Study limitations

Almost all patients with acute admissions and acute referrals enter our hospital through the acute admissions unit, and a strength of our study was that we manually assessed all admissions over a 9-month period for respiratory presentations and ascertained the final diagnosis without reliance on recorded ICD-10 coding. However, the data are limited by the usual difficulties of retrospective data collection, and reliance on diagnoses as documented by a doctor. Furthermore, resource constraints did not allow more detailed collection of disease information (e.g. subtyping of ILDs and PHT), clinical details (e.g. smoking history, HIV status, etc.) or 9-month mortality outcomes. Also, as this study included presentations from only one tertiary hospital, these findings may not necessarily be applicable to other sub-Saharan hospitals or populations.

 

Conclusions

These data provide a unique description of the range of respiratory presentations to acute tertiary medical services in Cape Town, SA. Most of our acute respiratory admissions were unlikely to need tertiary-level services, highlighting the primary/secondary-level role that the hospital is playing. Approximately 40% of patients had an underlying CRD, mainly COPD and PTLD, with PTB, respiratory tract infection, haemoptysis and lung cancers being common reasons for presentation. The high readmission rate for several diseases requires further study, as targeted interventions designed to prevent readmission may have a significant impact on cost and service provision.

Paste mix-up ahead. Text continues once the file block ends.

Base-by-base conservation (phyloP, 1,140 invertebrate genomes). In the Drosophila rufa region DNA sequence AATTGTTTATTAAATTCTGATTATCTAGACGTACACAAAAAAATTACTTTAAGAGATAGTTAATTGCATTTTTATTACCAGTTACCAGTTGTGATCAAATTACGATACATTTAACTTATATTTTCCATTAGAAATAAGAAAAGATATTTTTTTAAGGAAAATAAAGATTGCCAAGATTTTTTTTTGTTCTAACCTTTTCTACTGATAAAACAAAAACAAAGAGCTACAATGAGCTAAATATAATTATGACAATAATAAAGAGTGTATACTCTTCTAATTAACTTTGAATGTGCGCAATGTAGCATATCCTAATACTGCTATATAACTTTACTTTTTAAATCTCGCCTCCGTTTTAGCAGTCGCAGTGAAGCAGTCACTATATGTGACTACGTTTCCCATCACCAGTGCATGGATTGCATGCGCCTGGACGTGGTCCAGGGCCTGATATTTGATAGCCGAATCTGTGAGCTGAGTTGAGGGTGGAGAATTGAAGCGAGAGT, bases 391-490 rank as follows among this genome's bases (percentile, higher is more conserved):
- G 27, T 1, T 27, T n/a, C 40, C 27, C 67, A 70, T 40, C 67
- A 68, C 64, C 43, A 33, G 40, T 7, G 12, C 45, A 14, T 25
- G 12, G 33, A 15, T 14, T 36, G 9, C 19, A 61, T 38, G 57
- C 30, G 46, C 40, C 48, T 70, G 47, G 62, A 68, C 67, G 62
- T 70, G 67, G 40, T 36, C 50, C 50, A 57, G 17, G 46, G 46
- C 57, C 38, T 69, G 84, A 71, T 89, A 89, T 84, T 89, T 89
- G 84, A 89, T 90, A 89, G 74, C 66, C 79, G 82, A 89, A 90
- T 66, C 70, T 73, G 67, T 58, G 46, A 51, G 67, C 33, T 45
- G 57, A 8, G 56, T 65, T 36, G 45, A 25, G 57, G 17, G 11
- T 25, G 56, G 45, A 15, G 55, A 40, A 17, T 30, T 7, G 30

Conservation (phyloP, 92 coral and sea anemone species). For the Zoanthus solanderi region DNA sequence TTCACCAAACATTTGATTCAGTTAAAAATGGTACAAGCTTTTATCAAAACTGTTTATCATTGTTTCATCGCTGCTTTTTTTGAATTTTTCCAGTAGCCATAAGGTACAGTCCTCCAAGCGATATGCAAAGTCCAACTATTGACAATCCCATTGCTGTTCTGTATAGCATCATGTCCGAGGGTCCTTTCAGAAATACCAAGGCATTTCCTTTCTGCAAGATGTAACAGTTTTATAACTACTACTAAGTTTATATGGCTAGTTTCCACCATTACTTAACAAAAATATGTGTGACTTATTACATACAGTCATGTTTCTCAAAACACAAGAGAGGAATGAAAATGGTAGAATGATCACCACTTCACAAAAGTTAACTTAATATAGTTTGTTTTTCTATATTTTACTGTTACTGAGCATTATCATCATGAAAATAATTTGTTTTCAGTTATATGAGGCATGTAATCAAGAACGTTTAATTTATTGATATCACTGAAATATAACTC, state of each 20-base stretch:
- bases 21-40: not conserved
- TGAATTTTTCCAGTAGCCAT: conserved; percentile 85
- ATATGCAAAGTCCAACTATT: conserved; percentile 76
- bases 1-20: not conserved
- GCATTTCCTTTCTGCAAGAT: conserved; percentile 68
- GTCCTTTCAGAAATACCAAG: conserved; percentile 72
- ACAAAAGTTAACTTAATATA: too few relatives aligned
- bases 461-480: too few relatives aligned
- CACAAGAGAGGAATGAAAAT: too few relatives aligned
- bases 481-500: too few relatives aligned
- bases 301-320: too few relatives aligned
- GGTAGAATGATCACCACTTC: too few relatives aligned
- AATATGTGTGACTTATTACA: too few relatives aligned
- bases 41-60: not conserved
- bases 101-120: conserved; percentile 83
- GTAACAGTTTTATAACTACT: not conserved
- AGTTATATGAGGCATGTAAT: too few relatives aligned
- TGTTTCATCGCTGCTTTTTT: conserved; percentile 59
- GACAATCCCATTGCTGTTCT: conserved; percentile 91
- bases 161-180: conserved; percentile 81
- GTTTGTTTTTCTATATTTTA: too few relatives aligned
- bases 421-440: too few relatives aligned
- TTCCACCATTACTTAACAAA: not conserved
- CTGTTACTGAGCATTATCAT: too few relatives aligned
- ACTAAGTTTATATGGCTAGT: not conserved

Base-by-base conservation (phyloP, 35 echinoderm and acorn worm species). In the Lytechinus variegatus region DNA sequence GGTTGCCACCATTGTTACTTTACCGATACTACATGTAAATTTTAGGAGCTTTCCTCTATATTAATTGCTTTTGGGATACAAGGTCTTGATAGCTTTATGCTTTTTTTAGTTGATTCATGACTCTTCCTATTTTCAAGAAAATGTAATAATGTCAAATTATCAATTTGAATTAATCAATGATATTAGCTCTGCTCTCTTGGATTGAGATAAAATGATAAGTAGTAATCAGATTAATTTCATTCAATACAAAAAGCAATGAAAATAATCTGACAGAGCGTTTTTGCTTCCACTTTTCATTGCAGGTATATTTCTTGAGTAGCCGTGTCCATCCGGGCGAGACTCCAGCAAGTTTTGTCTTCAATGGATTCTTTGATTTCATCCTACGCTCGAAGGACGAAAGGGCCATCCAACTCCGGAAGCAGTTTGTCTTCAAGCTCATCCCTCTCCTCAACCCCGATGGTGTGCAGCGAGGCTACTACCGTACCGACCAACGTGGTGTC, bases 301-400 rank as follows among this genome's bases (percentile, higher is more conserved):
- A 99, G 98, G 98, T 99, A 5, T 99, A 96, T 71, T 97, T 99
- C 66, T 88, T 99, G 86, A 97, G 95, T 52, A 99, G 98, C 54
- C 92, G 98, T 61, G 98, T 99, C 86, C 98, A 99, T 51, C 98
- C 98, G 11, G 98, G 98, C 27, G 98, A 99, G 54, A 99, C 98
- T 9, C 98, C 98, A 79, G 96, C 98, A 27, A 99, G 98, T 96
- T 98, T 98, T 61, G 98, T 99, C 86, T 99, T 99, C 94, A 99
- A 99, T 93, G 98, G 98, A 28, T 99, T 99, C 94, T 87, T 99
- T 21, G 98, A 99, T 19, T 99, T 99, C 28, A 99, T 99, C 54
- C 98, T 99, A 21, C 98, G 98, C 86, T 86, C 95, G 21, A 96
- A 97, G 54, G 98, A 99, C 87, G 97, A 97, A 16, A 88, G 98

Declaration. None.

Acknowledgements. We thank the medical and nursing staff of TBH, in particular those in the Department of Medicine and those working in the medical admissions unit, for their tireless work in caring for their patients.

Author contributions. VN, PM, NB, BWA, CFNK and EMI were involved in the conceptualisation, data collection and analysis, writing and review of the manuscript. RM and NS were involved in the writing and review of the manuscript. KM was involved in the review of the manuscript.

Funding. We thank the NIHR Global Health Research Unit on Lung Health and Tuberculosis in Africa at LSTM (IMPALA) for helping to make this work possible. In relation to IMPALA (grant no. 16/136/35) specifically, IMPALA was commissioned by the National Institute for Health Research (NIHR) Global Health Research (GHR) using UK aid from the UK government. The views expressed in this publication are those of the authors and not necessarily those of the NIHR or the Department of Health and Social Care.

Conflicts of interest. None.

 

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Correspondence:
VNgah
verangah@sun.ac.za

Accepted 28 July 2021